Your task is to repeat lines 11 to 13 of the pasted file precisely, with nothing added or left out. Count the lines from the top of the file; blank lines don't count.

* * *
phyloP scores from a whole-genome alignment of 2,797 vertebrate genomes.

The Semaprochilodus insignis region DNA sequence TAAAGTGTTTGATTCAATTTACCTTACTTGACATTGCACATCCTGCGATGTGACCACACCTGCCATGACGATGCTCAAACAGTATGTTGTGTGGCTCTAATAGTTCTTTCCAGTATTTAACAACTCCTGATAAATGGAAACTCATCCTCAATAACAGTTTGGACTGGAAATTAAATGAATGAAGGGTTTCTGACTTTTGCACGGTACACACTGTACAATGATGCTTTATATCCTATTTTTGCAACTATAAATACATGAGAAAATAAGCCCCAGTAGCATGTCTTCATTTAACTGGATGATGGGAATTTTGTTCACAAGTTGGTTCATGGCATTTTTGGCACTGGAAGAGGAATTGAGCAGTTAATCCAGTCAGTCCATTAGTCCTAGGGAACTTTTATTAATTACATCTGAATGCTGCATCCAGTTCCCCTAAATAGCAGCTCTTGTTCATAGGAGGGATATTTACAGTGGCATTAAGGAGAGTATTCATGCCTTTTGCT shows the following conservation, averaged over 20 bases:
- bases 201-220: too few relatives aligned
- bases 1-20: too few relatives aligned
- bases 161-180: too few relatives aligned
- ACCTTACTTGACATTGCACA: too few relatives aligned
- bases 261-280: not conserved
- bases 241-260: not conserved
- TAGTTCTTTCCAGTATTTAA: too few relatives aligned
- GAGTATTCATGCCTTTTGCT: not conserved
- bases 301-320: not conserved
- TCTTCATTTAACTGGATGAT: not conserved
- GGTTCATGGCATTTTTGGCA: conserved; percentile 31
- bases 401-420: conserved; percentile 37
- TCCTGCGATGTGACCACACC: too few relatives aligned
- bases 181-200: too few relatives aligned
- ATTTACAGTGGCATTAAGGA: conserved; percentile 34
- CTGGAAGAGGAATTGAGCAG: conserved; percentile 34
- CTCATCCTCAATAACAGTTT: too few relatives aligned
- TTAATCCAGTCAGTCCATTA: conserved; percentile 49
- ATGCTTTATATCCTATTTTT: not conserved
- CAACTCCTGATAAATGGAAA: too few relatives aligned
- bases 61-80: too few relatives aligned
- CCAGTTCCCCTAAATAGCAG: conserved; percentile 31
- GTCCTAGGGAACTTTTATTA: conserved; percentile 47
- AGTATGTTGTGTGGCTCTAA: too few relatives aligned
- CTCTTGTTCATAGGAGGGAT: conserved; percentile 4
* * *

- bases 301-320: not conserved
- TCTTCATTTAACTGGATGAT: not conserved
- GGTTCATGGCATTTTTGGCA: conserved; percentile 31